There is something about seeing something happen, and yet knowing in the pit of your emotional center that it is not true, which can be the best part of delusion. There are three major flavors of denial, and this one is called “simple denial”. This is not called “simple” because it requires the fewest mundane activities to realize; it is called simple because it is supposedly easy for someone else to see. The objective viewpoint is the key to its simplicity. It should be called this because when someone successfully points out to me that I am in an intricately crafted state of denial I feel quite simple.
Denial is often referred to as a defense mechanism. The idea being akin to believing that what you can’t see can’t hurt you. In a world blackened by impenetrable darkness, where enemy and friend alike are isolated by the failure of their senses, this might be true. I find that not seeing the dangers in my life is more often accomplished by burying my head in the sand rather than some atmospheric phenomenon.
The problem with attempting to mount a defense against reality is that reality always wins. One could fairly accurately suggest that: the better the defense against reality, the worse the eventual defeat. There are, however, instances where denial works quite well.
Several years ago I received some disturbing medical information. Due to a symptom set which I had been somewhat delayed in addressing it was suggested that there “were significant reasons to believe there could be advanced cancer” in one of my internal organs. The doctor was then able to get internal specialists to clear spaces on their busy calendars to see me the next day. When the specialists were sent my information they immediatly scheduled a semi-invasive diagnostic procedure which required an anesthesiologist and a surgery room, and they scheduled it before ever seeing me in person. I was sent information on how to begin the preparation for the procedure. There were apologies provided for putting it off for two days, but “these procedures usually have to be scheduled five weeks in advance”.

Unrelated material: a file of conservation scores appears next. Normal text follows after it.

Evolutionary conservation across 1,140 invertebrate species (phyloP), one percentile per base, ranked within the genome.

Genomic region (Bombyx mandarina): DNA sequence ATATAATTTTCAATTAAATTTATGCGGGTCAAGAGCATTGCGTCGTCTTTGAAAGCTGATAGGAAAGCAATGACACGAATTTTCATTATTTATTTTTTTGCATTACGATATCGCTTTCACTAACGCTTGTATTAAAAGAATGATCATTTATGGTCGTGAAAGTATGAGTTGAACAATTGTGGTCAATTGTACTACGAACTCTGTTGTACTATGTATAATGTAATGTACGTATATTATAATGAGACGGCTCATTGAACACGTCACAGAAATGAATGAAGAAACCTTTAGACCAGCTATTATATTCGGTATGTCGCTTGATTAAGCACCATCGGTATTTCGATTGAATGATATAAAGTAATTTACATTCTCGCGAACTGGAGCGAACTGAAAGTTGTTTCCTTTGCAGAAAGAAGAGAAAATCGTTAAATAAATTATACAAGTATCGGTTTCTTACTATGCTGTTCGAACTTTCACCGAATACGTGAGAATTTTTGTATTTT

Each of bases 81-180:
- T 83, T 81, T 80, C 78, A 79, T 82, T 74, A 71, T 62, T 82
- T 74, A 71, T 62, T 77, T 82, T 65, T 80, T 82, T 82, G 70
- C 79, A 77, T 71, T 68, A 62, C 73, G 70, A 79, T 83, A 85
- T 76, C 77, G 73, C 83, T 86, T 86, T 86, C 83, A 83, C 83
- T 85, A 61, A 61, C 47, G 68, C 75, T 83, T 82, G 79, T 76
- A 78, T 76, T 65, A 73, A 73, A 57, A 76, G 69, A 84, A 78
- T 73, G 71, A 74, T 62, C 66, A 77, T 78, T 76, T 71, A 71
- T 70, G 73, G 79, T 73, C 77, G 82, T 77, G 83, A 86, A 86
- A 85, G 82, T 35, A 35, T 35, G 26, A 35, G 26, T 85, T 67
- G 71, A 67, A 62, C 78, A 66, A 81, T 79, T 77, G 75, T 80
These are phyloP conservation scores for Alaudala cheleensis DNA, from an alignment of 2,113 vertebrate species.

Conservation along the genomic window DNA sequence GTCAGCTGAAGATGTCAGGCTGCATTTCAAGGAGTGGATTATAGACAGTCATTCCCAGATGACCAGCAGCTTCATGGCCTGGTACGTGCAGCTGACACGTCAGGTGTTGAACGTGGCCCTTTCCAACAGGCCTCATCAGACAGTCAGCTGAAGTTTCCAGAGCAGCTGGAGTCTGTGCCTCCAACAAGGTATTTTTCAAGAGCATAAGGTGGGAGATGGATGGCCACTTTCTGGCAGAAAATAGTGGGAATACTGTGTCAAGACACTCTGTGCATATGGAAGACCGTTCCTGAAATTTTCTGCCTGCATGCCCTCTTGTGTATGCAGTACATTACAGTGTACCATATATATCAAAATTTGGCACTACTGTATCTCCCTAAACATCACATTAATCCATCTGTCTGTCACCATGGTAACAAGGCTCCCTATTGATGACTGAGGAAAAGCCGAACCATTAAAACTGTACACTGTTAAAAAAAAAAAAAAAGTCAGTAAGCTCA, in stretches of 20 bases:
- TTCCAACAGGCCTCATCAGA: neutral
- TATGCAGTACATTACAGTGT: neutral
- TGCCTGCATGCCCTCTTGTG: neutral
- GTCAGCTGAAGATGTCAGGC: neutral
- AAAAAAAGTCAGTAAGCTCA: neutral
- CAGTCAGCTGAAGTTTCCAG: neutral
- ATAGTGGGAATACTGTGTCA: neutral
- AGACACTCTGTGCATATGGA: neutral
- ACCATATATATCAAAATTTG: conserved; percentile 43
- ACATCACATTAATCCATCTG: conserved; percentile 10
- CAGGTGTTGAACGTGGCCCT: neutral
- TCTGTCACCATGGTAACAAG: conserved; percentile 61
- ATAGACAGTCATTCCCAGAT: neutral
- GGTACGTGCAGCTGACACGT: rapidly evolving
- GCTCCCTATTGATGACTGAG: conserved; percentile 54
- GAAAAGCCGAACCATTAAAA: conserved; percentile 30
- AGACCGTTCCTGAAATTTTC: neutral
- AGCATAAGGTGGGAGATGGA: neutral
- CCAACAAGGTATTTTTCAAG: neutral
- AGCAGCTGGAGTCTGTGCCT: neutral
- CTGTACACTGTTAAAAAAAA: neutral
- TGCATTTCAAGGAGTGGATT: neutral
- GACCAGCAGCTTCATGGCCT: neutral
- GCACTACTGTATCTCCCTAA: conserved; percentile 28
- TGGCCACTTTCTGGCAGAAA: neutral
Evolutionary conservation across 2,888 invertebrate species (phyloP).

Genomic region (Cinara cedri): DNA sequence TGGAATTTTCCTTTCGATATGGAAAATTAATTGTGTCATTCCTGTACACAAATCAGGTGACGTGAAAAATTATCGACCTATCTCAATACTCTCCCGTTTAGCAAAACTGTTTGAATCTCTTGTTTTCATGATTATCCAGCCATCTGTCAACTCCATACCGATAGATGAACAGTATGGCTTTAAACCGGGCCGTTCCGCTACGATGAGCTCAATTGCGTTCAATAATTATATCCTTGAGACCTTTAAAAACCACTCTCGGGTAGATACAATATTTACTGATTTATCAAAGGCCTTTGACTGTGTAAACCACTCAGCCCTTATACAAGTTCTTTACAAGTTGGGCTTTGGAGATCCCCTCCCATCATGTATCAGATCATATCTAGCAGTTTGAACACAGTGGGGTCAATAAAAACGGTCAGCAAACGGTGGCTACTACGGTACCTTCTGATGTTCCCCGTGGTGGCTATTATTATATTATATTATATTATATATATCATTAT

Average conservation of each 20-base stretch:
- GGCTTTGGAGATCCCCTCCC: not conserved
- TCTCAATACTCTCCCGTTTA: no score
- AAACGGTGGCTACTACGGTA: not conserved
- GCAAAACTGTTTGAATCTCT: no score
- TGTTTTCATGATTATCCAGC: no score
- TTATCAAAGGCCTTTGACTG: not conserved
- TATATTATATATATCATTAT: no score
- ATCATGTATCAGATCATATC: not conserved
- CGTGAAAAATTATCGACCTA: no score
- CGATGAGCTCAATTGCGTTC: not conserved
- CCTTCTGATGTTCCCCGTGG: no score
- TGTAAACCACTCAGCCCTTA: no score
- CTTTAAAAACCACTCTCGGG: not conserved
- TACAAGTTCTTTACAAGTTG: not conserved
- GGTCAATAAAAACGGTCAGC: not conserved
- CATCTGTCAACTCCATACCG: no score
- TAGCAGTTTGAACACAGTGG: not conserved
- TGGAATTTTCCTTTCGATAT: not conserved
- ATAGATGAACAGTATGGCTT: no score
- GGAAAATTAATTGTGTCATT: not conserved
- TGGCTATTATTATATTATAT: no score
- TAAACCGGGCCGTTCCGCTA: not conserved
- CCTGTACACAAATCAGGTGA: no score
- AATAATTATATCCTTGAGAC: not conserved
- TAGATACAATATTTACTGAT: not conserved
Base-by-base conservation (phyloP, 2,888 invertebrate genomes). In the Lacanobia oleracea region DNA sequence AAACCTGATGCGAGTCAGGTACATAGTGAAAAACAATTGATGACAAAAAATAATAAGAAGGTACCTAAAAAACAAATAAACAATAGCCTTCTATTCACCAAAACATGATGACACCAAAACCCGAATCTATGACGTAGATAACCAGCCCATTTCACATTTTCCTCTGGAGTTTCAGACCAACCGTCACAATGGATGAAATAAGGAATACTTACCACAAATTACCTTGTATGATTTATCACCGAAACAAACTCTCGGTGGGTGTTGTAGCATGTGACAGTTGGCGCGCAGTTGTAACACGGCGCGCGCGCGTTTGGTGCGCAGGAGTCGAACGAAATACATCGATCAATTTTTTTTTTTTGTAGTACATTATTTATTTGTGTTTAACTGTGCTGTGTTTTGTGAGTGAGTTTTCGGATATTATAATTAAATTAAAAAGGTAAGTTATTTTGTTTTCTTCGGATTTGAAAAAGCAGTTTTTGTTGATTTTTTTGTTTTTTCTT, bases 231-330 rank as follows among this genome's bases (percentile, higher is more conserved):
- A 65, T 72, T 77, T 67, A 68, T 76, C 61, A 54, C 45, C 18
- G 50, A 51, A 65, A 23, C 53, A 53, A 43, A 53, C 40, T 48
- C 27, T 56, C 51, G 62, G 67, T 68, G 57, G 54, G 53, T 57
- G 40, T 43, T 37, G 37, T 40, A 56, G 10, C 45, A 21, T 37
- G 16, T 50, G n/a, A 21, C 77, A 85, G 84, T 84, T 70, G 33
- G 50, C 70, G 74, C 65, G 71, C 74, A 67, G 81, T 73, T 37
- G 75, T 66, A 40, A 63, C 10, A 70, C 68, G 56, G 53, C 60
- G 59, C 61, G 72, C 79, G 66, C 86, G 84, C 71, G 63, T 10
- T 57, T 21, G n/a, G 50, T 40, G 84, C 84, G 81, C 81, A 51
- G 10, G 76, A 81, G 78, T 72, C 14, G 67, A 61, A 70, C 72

There is something about knowing that one has an inoperable terminal cancer, as I knew I had, which produces some strange behaviors. I decided not to tell anyone, and kept my promise for several dozen hours. I stared awkwardly at my then pre-teen AOD and unimaginably young AYD. I felt strangely alone and isolated. Stupid things took on new meaning, and I found myself repeatedly thinking “this thing is stupid and it has taken on new meaning”. I had visions of running through fields just to drop down into a fetal ball in the center of them, and while rocking slightly I would pee my pants so I could know some warmth. I provided AYD and AOD with uncomfortably long hugs.
When I broke my vow of silence and told my wife she stated the obvious: “This is a diagnostic procedure, they have not diagnosed you with anything yet”. I looked into her eyes and imagined that I saw an anticipation of the freedom my rapid expiration and life insurance could afford.
I decided to whole heartily embrace the idea that there was nothing wrong. By the time I began preparing for the procedure in earnest I had reached a state of pseudo-acceptance that sprang more from simple denial than from any type of mature coping mechanisms.
“Nothing was wrong” I told myself “what, me worry?”
I stayed up late at night pouring over how utterly unconcerned I was with the situation. I began sighing at unfortunate times during conversations just to demonstrate how very relaxed I was.
The diagnostic procedure showed no cancerous, or even cancer-like, material. I was asked how I let what should have been a simple complaint go until it manifested such significant symptoms. A course of treatment was suggested that worked. In very little time I was both real symptom, and fake cancer free.
Though denial did work for me in this situation I think I could have done a much better job of using it. I have embarked on a concerted denial training regimen.
I have been developing “denial intervals”. In these I simply deny an emotionally hurtful situation outright and then steadfastly deny any corroborating evidence that hints at the existance of the emotionally hurtful situation. I do this for just long enough that I begin to question the nature of my emotional aptitude (an 8.5 on a scale of 10) and then I relax by ignoring the emotional pain until I recover enough to begin the active denial again. I have not hit uppon an optimum number of repetitions as I have not really mastered the transition into acceptance.
Despite my lack of emotional coordination the training is working. I could now have my heart ripped from my chest, salted, and pounded flat with a meat tenderizing mallet; only to remark: “It needed to be aired out a bit”.
Of course nothing like that is remotely possible.